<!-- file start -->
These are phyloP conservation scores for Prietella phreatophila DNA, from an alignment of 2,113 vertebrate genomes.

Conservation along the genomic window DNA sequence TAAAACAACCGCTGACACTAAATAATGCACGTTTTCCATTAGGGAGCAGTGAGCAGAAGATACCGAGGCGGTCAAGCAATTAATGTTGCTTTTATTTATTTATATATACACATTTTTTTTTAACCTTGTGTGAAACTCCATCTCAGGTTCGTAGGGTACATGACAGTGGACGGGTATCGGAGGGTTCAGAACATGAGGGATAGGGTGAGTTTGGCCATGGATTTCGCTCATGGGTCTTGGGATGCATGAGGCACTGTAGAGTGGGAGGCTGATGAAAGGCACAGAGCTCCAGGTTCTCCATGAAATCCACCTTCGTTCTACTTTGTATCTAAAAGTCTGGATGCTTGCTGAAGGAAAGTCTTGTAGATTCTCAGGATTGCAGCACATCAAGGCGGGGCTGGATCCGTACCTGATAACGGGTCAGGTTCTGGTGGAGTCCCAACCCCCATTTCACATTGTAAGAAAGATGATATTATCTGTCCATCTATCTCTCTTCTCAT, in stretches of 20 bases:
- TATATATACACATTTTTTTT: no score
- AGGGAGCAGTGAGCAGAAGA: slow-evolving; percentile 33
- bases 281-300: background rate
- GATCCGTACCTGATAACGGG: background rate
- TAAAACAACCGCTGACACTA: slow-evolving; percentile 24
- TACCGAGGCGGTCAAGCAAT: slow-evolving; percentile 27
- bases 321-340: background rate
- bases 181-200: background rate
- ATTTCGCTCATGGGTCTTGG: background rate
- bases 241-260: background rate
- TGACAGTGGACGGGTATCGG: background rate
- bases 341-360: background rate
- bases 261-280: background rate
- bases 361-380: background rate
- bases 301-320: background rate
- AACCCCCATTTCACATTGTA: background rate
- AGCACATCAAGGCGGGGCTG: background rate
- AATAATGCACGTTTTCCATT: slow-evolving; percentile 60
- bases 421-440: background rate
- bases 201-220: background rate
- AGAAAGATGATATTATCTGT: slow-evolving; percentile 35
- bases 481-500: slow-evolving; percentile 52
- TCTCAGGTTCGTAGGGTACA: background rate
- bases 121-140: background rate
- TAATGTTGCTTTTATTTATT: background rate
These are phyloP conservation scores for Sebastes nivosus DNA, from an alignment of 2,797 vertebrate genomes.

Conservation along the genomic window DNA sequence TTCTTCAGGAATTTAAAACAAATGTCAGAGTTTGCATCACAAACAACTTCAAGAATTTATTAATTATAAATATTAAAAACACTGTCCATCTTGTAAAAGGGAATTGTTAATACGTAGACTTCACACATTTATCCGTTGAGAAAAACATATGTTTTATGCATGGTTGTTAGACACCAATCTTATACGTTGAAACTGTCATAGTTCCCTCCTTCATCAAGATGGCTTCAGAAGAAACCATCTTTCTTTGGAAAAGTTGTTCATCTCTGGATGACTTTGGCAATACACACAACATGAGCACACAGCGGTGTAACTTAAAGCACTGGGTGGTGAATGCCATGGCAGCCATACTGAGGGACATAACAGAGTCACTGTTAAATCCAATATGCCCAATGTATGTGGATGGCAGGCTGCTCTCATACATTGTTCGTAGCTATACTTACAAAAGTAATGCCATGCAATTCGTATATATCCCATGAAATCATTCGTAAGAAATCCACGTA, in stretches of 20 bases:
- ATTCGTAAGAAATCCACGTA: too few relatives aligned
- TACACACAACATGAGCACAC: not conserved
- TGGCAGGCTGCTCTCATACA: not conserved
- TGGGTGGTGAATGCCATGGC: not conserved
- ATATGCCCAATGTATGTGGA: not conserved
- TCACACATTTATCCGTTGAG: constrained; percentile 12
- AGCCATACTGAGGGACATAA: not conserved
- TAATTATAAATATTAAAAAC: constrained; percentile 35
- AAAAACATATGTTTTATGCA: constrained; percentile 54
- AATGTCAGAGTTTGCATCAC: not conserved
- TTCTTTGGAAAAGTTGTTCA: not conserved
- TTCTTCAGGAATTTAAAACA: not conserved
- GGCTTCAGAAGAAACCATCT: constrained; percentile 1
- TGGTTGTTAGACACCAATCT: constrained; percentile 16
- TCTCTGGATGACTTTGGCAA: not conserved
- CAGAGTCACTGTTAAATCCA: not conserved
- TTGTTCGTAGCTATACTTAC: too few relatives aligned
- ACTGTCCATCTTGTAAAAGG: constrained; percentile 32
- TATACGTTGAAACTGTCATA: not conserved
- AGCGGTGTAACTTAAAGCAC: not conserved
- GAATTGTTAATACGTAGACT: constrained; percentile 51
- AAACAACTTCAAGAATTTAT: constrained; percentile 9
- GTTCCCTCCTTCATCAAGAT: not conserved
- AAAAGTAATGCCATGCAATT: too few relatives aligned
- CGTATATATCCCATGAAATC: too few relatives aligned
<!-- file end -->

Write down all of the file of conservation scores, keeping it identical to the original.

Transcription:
These are phyloP conservation scores for Prietella phreatophila DNA, from an alignment of 2,113 vertebrate genomes.

Conservation along the genomic window DNA sequence TAAAACAACCGCTGACACTAAATAATGCACGTTTTCCATTAGGGAGCAGTGAGCAGAAGATACCGAGGCGGTCAAGCAATTAATGTTGCTTTTATTTATTTATATATACACATTTTTTTTTAACCTTGTGTGAAACTCCATCTCAGGTTCGTAGGGTACATGACAGTGGACGGGTATCGGAGGGTTCAGAACATGAGGGATAGGGTGAGTTTGGCCATGGATTTCGCTCATGGGTCTTGGGATGCATGAGGCACTGTAGAGTGGGAGGCTGATGAAAGGCACAGAGCTCCAGGTTCTCCATGAAATCCACCTTCGTTCTACTTTGTATCTAAAAGTCTGGATGCTTGCTGAAGGAAAGTCTTGTAGATTCTCAGGATTGCAGCACATCAAGGCGGGGCTGGATCCGTACCTGATAACGGGTCAGGTTCTGGTGGAGTCCCAACCCCCATTTCACATTGTAAGAAAGATGATATTATCTGTCCATCTATCTCTCTTCTCAT, in stretches of 20 bases:
- TATATATACACATTTTTTTT: no score
- AGGGAGCAGTGAGCAGAAGA: slow-evolving; percentile 33
- bases 281-300: background rate
- GATCCGTACCTGATAACGGG: background rate
- TAAAACAACCGCTGACACTA: slow-evolving; percentile 24
- TACCGAGGCGGTCAAGCAAT: slow-evolving; percentile 27
- bases 321-340: background rate
- bases 181-200: background rate
- ATTTCGCTCATGGGTCTTGG: background rate
- bases 241-260: background rate
- TGACAGTGGACGGGTATCGG: background rate
- bases 341-360: background rate
- bases 261-280: background rate
- bases 361-380: background rate
- bases 301-320: background rate
- AACCCCCATTTCACATTGTA: background rate
- AGCACATCAAGGCGGGGCTG: background rate
- AATAATGCACGTTTTCCATT: slow-evolving; percentile 60
- bases 421-440: background rate
- bases 201-220: background rate
- AGAAAGATGATATTATCTGT: slow-evolving; percentile 35
- bases 481-500: slow-evolving; percentile 52
- TCTCAGGTTCGTAGGGTACA: background rate
- bases 121-140: background rate
- TAATGTTGCTTTTATTTATT: background rate
These are phyloP conservation scores for Sebastes nivosus DNA, from an alignment of 2,797 vertebrate genomes.

Conservation along the genomic window DNA sequence TTCTTCAGGAATTTAAAACAAATGTCAGAGTTTGCATCACAAACAACTTCAAGAATTTATTAATTATAAATATTAAAAACACTGTCCATCTTGTAAAAGGGAATTGTTAATACGTAGACTTCACACATTTATCCGTTGAGAAAAACATATGTTTTATGCATGGTTGTTAGACACCAATCTTATACGTTGAAACTGTCATAGTTCCCTCCTTCATCAAGATGGCTTCAGAAGAAACCATCTTTCTTTGGAAAAGTTGTTCATCTCTGGATGACTTTGGCAATACACACAACATGAGCACACAGCGGTGTAACTTAAAGCACTGGGTGGTGAATGCCATGGCAGCCATACTGAGGGACATAACAGAGTCACTGTTAAATCCAATATGCCCAATGTATGTGGATGGCAGGCTGCTCTCATACATTGTTCGTAGCTATACTTACAAAAGTAATGCCATGCAATTCGTATATATCCCATGAAATCATTCGTAAGAAATCCACGTA, in stretches of 20 bases:
- ATTCGTAAGAAATCCACGTA: too few relatives aligned
- TACACACAACATGAGCACAC: not conserved
- TGGCAGGCTGCTCTCATACA: not conserved
- TGGGTGGTGAATGCCATGGC: not conserved
- ATATGCCCAATGTATGTGGA: not conserved
- TCACACATTTATCCGTTGAG: constrained; percentile 12
- AGCCATACTGAGGGACATAA: not conserved
- TAATTATAAATATTAAAAAC: constrained; percentile 35
- AAAAACATATGTTTTATGCA: constrained; percentile 54
- AATGTCAGAGTTTGCATCAC: not conserved
- TTCTTTGGAAAAGTTGTTCA: not conserved
- TTCTTCAGGAATTTAAAACA: not conserved
- GGCTTCAGAAGAAACCATCT: constrained; percentile 1
- TGGTTGTTAGACACCAATCT: constrained; percentile 16
- TCTCTGGATGACTTTGGCAA: not conserved
- CAGAGTCACTGTTAAATCCA: not conserved
- TTGTTCGTAGCTATACTTAC: too few relatives aligned
- ACTGTCCATCTTGTAAAAGG: constrained; percentile 32
- TATACGTTGAAACTGTCATA: not conserved
- AGCGGTGTAACTTAAAGCAC: not conserved
- GAATTGTTAATACGTAGACT: constrained; percentile 51
- AAACAACTTCAAGAATTTAT: constrained; percentile 9
- GTTCCCTCCTTCATCAAGAT: not conserved
- AAAAGTAATGCCATGCAATT: too few relatives aligned
- CGTATATATCCCATGAAATC: too few relatives aligned